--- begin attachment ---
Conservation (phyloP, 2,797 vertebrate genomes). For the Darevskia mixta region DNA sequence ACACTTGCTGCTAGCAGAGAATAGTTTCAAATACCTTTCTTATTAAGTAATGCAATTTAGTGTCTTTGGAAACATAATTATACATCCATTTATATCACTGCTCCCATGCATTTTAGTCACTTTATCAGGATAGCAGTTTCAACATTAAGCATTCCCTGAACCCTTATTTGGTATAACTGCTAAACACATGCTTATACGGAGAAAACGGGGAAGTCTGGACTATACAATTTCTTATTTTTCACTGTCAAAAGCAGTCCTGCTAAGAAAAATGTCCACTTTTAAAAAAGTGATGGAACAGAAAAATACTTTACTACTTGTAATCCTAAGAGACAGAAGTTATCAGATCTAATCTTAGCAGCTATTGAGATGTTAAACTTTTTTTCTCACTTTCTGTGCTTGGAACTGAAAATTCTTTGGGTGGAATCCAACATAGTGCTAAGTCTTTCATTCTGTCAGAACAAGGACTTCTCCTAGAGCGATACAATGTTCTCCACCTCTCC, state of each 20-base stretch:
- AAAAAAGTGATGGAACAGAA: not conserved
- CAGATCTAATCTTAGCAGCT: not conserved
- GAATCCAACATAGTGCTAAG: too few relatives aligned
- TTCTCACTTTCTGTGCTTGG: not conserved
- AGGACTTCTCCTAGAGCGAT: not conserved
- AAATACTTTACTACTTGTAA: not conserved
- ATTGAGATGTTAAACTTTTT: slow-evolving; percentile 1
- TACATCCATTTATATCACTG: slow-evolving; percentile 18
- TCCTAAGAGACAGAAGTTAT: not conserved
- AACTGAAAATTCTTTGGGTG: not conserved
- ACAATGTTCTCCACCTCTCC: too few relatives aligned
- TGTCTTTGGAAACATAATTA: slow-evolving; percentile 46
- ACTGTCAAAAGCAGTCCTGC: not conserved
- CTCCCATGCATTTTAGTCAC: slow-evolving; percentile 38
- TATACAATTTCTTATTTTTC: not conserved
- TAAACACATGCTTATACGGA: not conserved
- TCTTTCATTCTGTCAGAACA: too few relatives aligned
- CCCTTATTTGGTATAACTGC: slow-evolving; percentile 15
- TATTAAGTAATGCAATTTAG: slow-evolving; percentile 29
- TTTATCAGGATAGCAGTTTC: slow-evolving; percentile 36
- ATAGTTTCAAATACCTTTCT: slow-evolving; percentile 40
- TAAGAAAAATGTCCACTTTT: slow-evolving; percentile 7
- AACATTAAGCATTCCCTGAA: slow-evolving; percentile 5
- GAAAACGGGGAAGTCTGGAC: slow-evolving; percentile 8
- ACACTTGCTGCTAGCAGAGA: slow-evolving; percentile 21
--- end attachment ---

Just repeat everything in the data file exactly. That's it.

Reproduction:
Conservation (phyloP, 2,797 vertebrate genomes). For the Darevskia mixta region DNA sequence ACACTTGCTGCTAGCAGAGAATAGTTTCAAATACCTTTCTTATTAAGTAATGCAATTTAGTGTCTTTGGAAACATAATTATACATCCATTTATATCACTGCTCCCATGCATTTTAGTCACTTTATCAGGATAGCAGTTTCAACATTAAGCATTCCCTGAACCCTTATTTGGTATAACTGCTAAACACATGCTTATACGGAGAAAACGGGGAAGTCTGGACTATACAATTTCTTATTTTTCACTGTCAAAAGCAGTCCTGCTAAGAAAAATGTCCACTTTTAAAAAAGTGATGGAACAGAAAAATACTTTACTACTTGTAATCCTAAGAGACAGAAGTTATCAGATCTAATCTTAGCAGCTATTGAGATGTTAAACTTTTTTTCTCACTTTCTGTGCTTGGAACTGAAAATTCTTTGGGTGGAATCCAACATAGTGCTAAGTCTTTCATTCTGTCAGAACAAGGACTTCTCCTAGAGCGATACAATGTTCTCCACCTCTCC, state of each 20-base stretch:
- AAAAAAGTGATGGAACAGAA: not conserved
- CAGATCTAATCTTAGCAGCT: not conserved
- GAATCCAACATAGTGCTAAG: too few relatives aligned
- TTCTCACTTTCTGTGCTTGG: not conserved
- AGGACTTCTCCTAGAGCGAT: not conserved
- AAATACTTTACTACTTGTAA: not conserved
- ATTGAGATGTTAAACTTTTT: slow-evolving; percentile 1
- TACATCCATTTATATCACTG: slow-evolving; percentile 18
- TCCTAAGAGACAGAAGTTAT: not conserved
- AACTGAAAATTCTTTGGGTG: not conserved
- ACAATGTTCTCCACCTCTCC: too few relatives aligned
- TGTCTTTGGAAACATAATTA: slow-evolving; percentile 46
- ACTGTCAAAAGCAGTCCTGC: not conserved
- CTCCCATGCATTTTAGTCAC: slow-evolving; percentile 38
- TATACAATTTCTTATTTTTC: not conserved
- TAAACACATGCTTATACGGA: not conserved
- TCTTTCATTCTGTCAGAACA: too few relatives aligned
- CCCTTATTTGGTATAACTGC: slow-evolving; percentile 15
- TATTAAGTAATGCAATTTAG: slow-evolving; percentile 29
- TTTATCAGGATAGCAGTTTC: slow-evolving; percentile 36
- ATAGTTTCAAATACCTTTCT: slow-evolving; percentile 40
- TAAGAAAAATGTCCACTTTT: slow-evolving; percentile 7
- AACATTAAGCATTCCCTGAA: slow-evolving; percentile 5
- GAAAACGGGGAAGTCTGGAC: slow-evolving; percentile 8
- ACACTTGCTGCTAGCAGAGA: slow-evolving; percentile 21